February 19, 2013
NIDA Director, Dr. Nora D. Volkow

We know from abundant research that marijuana use during adolescence has the potential to set young people up for a cascade of life-altering events, impeding their success and hindering them from fulfilling their potential. Yet this reality is increasingly lost on teenagers. The annual Monitoring the Future (MTF) survey of drug use and attitudes has for several years shown a steady drop in the number of middle- and high-school students who think occasional or even regular marijuana users risk harming themselves physically or in other ways. This declining perception of risk parallels increased use. One in 15 high-school seniors now use marijuana daily. In fact, while most drug and alcohol use continues to decline or hold steady, marijuana is almost the only licit or illicit drug showing significant five-year increases in the MTF survey.

Young people’s growing skepticism about marijuana’s dangers is reflected in the questions I and other NIDA scientists receive from high school students every winter during our National Drug Facts Chat Day. This year’s Chat Day—the biggest ever—was on January 31, and we received hundreds of questions about marijuana. Many of these students challenged our claims about the dangers of this drug, expressing their belief that it is safer than other drugs, that it is not actually addictive, or that it is even beneficial. Some teens are no doubt hearing and being influenced by marijuana’s many outspoken advocates, who claim that the drug does not deserve continued Schedule I status and that decades of prevention messaging have overstated its dangers. The ongoing public conversation over medical marijuana may contribute to the impression that, since some people use marijuana therapeutically, it couldn’t be that harmful.

But given that now nearly half of teens try marijuana before they graduate, some of their skepticism about the drug’s dangers could also be based on their own direct personal experiences, or that of their friends. If a young person smokes marijuana once or twice and suffers no apparent ill effects, it might be natural to conclude that NIDA and other authorities are wrong—or at least stretching the truth—about the risks they face in using it.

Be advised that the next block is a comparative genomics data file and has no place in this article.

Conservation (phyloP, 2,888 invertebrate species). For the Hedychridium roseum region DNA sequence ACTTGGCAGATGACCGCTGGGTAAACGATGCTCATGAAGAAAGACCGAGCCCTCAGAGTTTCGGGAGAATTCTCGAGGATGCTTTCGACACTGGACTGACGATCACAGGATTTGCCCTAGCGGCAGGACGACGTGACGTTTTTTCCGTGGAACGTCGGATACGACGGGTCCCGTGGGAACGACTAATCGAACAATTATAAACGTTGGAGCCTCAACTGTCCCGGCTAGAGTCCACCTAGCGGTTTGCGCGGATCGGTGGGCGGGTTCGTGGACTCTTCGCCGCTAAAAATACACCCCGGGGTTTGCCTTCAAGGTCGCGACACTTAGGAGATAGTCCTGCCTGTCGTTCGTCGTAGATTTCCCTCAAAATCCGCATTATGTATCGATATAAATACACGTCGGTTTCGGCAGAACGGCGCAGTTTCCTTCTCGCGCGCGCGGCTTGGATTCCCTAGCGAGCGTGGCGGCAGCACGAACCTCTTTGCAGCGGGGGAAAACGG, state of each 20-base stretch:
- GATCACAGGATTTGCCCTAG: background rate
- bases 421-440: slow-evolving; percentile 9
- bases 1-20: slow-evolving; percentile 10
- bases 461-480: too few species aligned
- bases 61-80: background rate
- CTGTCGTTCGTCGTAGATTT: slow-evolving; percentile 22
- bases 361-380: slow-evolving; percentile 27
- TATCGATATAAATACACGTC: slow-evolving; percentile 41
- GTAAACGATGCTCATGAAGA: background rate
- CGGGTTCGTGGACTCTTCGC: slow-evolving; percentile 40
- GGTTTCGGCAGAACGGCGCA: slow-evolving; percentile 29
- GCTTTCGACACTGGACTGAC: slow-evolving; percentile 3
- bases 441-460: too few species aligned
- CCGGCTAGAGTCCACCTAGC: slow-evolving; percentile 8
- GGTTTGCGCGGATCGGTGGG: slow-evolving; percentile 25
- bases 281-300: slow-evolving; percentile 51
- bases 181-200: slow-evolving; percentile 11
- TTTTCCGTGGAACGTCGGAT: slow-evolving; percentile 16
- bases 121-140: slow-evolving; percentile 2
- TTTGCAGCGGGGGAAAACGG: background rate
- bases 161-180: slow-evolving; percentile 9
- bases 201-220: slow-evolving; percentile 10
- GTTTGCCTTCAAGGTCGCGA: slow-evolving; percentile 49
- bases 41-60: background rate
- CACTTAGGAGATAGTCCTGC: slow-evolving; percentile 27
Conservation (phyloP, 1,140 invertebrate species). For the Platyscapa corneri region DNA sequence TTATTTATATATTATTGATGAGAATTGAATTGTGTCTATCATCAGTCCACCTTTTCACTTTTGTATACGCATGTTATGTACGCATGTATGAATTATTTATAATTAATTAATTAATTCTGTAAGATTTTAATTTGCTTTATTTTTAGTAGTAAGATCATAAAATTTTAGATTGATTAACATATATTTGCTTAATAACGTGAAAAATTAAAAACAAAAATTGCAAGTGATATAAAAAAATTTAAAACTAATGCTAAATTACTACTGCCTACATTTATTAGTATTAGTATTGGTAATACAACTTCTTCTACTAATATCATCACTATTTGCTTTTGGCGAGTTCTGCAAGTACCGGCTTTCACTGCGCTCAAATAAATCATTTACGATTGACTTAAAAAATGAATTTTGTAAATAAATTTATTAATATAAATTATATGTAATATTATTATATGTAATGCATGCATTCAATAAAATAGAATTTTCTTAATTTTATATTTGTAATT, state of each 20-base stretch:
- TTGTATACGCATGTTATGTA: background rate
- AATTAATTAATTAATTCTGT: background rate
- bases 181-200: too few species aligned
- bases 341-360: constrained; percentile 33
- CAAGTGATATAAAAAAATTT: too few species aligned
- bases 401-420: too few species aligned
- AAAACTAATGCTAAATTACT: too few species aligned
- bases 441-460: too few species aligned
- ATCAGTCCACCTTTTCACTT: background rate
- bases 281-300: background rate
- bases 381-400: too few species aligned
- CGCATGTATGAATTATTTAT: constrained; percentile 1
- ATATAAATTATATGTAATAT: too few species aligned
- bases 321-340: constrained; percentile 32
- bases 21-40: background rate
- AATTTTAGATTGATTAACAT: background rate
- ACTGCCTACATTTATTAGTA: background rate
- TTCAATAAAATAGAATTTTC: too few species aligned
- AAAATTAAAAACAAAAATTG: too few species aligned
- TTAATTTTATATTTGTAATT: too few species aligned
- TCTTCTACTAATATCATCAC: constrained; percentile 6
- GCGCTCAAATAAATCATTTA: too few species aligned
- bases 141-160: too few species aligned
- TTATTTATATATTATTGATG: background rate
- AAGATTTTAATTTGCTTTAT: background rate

The consequences of marijuana use indeed are somewhat different than those of other drugs, and they are likely to be less apparent to a casual teen user. Users of marijuana by itself are unlikely to risk a life-threatening overdose, for instance, and there is even some doubt as to whether it is as harmful to the lungs as tobacco (the jury is still out on lung cancer). Rather, marijuana use, particularly when initiated at a young age, sets the user on a downward life trajectory, one that is driven by a constellation of factors that include altered cognitive and social development. (I’ve discussed some of the recent evidence for this in previous messages.) Unfortunately, cognitive ability that declines over a span of months or years (as well as other, long-term effects on life and well-being) may not be the kind of harm that young people are easily able to perceive.

Given the increases we are seeing in marijuana use among this age group, it is more crucial than ever to challenge the impression many of them have that marijuana is a benign, unfairly demonized substance. We must also do more to counter their dangerous misconception that marijuana is not addictive. Research suggests that about 9 percent of all users become addicted and that, among those who start young, the percentage is closer to 17 percent—or one in six. A quarter to a half of those who use marijuana daily are addicted to the drug. Thus many of the nearly 7 percent of high-school seniors who say they smoke marijuana on a daily or near-daily basis are already addicted or are well on their way—besides functioning at a sub-optimal level all of the time.

We clearly face an uphill battle getting this message across. With recreational marijuana use recently legalized in two states and increasing public pressure to ease restrictions on the drug nationwide, the availability of this drug is bound to increase. Only time will tell how these factors influence teens’ perception of marijuana’s safety or lack thereof. The key may be to do a better job of educating America’s youth about the value of their brains, and how utterly important it is not to engage in behaviors that could permanently compromise that organ during a very vulnerable period in its development.